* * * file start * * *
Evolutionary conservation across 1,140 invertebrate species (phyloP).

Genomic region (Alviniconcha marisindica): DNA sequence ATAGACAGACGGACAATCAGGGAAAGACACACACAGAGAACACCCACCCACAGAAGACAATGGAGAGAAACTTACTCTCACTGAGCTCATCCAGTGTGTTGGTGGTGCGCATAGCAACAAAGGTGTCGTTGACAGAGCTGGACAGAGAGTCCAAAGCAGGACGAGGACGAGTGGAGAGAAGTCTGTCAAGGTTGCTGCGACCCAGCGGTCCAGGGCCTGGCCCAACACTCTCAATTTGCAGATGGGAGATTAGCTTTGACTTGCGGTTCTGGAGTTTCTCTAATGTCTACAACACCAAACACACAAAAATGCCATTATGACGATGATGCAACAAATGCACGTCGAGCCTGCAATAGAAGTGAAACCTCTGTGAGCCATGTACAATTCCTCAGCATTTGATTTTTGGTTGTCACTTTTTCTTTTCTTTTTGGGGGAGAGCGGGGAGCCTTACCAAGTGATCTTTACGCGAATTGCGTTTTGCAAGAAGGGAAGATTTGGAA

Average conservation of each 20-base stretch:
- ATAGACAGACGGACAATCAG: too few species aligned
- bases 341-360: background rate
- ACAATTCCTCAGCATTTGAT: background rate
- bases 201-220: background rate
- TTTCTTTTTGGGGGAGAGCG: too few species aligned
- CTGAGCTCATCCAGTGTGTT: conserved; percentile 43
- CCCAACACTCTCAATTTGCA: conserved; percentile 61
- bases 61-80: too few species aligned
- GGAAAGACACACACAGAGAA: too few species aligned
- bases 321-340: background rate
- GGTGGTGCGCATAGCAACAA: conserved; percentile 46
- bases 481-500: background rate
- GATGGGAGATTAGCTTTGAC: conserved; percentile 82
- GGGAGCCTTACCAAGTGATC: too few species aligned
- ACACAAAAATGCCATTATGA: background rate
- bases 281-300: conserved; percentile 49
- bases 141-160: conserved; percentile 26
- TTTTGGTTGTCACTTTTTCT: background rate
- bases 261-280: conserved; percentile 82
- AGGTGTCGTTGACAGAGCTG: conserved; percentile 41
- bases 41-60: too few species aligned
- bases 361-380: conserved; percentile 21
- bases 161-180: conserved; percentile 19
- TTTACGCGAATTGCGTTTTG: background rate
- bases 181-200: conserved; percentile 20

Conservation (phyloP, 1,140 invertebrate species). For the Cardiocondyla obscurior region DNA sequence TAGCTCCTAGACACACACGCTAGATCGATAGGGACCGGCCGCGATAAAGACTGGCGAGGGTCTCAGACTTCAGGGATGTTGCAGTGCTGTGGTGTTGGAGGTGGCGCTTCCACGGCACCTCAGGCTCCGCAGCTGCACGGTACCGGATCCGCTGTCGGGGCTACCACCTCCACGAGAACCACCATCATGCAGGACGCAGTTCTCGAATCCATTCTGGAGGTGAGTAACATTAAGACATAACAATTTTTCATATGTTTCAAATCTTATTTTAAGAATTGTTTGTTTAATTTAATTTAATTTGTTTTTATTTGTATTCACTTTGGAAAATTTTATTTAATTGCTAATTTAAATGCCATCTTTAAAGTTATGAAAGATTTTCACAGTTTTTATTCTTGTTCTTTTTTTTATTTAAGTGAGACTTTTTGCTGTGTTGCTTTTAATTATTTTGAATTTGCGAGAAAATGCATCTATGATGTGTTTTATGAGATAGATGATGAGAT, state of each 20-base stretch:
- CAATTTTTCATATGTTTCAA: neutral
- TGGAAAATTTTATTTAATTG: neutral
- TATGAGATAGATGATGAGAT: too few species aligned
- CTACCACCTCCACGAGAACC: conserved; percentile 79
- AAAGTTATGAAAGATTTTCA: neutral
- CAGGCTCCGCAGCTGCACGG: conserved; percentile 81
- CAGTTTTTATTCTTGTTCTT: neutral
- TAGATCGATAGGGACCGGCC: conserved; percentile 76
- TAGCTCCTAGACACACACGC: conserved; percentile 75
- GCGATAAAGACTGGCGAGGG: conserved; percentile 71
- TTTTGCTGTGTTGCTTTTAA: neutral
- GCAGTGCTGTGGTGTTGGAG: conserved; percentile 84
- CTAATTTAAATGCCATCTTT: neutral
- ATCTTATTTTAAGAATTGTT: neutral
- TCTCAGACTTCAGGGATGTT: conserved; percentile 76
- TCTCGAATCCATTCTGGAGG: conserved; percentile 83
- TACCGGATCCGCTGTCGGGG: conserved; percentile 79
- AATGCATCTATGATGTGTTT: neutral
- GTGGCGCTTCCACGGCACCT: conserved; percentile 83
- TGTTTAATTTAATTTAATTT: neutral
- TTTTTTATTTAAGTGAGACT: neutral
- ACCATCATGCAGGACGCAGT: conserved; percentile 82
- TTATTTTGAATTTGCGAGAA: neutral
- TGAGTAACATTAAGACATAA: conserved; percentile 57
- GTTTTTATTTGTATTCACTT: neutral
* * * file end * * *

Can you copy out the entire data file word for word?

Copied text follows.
Evolutionary conservation across 1,140 invertebrate species (phyloP).

Genomic region (Alviniconcha marisindica): DNA sequence ATAGACAGACGGACAATCAGGGAAAGACACACACAGAGAACACCCACCCACAGAAGACAATGGAGAGAAACTTACTCTCACTGAGCTCATCCAGTGTGTTGGTGGTGCGCATAGCAACAAAGGTGTCGTTGACAGAGCTGGACAGAGAGTCCAAAGCAGGACGAGGACGAGTGGAGAGAAGTCTGTCAAGGTTGCTGCGACCCAGCGGTCCAGGGCCTGGCCCAACACTCTCAATTTGCAGATGGGAGATTAGCTTTGACTTGCGGTTCTGGAGTTTCTCTAATGTCTACAACACCAAACACACAAAAATGCCATTATGACGATGATGCAACAAATGCACGTCGAGCCTGCAATAGAAGTGAAACCTCTGTGAGCCATGTACAATTCCTCAGCATTTGATTTTTGGTTGTCACTTTTTCTTTTCTTTTTGGGGGAGAGCGGGGAGCCTTACCAAGTGATCTTTACGCGAATTGCGTTTTGCAAGAAGGGAAGATTTGGAA

Average conservation of each 20-base stretch:
- ATAGACAGACGGACAATCAG: too few species aligned
- bases 341-360: background rate
- ACAATTCCTCAGCATTTGAT: background rate
- bases 201-220: background rate
- TTTCTTTTTGGGGGAGAGCG: too few species aligned
- CTGAGCTCATCCAGTGTGTT: conserved; percentile 43
- CCCAACACTCTCAATTTGCA: conserved; percentile 61
- bases 61-80: too few species aligned
- GGAAAGACACACACAGAGAA: too few species aligned
- bases 321-340: background rate
- GGTGGTGCGCATAGCAACAA: conserved; percentile 46
- bases 481-500: background rate
- GATGGGAGATTAGCTTTGAC: conserved; percentile 82
- GGGAGCCTTACCAAGTGATC: too few species aligned
- ACACAAAAATGCCATTATGA: background rate
- bases 281-300: conserved; percentile 49
- bases 141-160: conserved; percentile 26
- TTTTGGTTGTCACTTTTTCT: background rate
- bases 261-280: conserved; percentile 82
- AGGTGTCGTTGACAGAGCTG: conserved; percentile 41
- bases 41-60: too few species aligned
- bases 361-380: conserved; percentile 21
- bases 161-180: conserved; percentile 19
- TTTACGCGAATTGCGTTTTG: background rate
- bases 181-200: conserved; percentile 20

Conservation (phyloP, 1,140 invertebrate species). For the Cardiocondyla obscurior region DNA sequence TAGCTCCTAGACACACACGCTAGATCGATAGGGACCGGCCGCGATAAAGACTGGCGAGGGTCTCAGACTTCAGGGATGTTGCAGTGCTGTGGTGTTGGAGGTGGCGCTTCCACGGCACCTCAGGCTCCGCAGCTGCACGGTACCGGATCCGCTGTCGGGGCTACCACCTCCACGAGAACCACCATCATGCAGGACGCAGTTCTCGAATCCATTCTGGAGGTGAGTAACATTAAGACATAACAATTTTTCATATGTTTCAAATCTTATTTTAAGAATTGTTTGTTTAATTTAATTTAATTTGTTTTTATTTGTATTCACTTTGGAAAATTTTATTTAATTGCTAATTTAAATGCCATCTTTAAAGTTATGAAAGATTTTCACAGTTTTTATTCTTGTTCTTTTTTTTATTTAAGTGAGACTTTTTGCTGTGTTGCTTTTAATTATTTTGAATTTGCGAGAAAATGCATCTATGATGTGTTTTATGAGATAGATGATGAGAT, state of each 20-base stretch:
- CAATTTTTCATATGTTTCAA: neutral
- TGGAAAATTTTATTTAATTG: neutral
- TATGAGATAGATGATGAGAT: too few species aligned
- CTACCACCTCCACGAGAACC: conserved; percentile 79
- AAAGTTATGAAAGATTTTCA: neutral
- CAGGCTCCGCAGCTGCACGG: conserved; percentile 81
- CAGTTTTTATTCTTGTTCTT: neutral
- TAGATCGATAGGGACCGGCC: conserved; percentile 76
- TAGCTCCTAGACACACACGC: conserved; percentile 75
- GCGATAAAGACTGGCGAGGG: conserved; percentile 71
- TTTTGCTGTGTTGCTTTTAA: neutral
- GCAGTGCTGTGGTGTTGGAG: conserved; percentile 84
- CTAATTTAAATGCCATCTTT: neutral
- ATCTTATTTTAAGAATTGTT: neutral
- TCTCAGACTTCAGGGATGTT: conserved; percentile 76
- TCTCGAATCCATTCTGGAGG: conserved; percentile 83
- TACCGGATCCGCTGTCGGGG: conserved; percentile 79
- AATGCATCTATGATGTGTTT: neutral
- GTGGCGCTTCCACGGCACCT: conserved; percentile 83
- TGTTTAATTTAATTTAATTT: neutral
- TTTTTTATTTAAGTGAGACT: neutral
- ACCATCATGCAGGACGCAGT: conserved; percentile 82
- TTATTTTGAATTTGCGAGAA: neutral
- TGAGTAACATTAAGACATAA: conserved; percentile 57
- GTTTTTATTTGTATTCACTT: neutral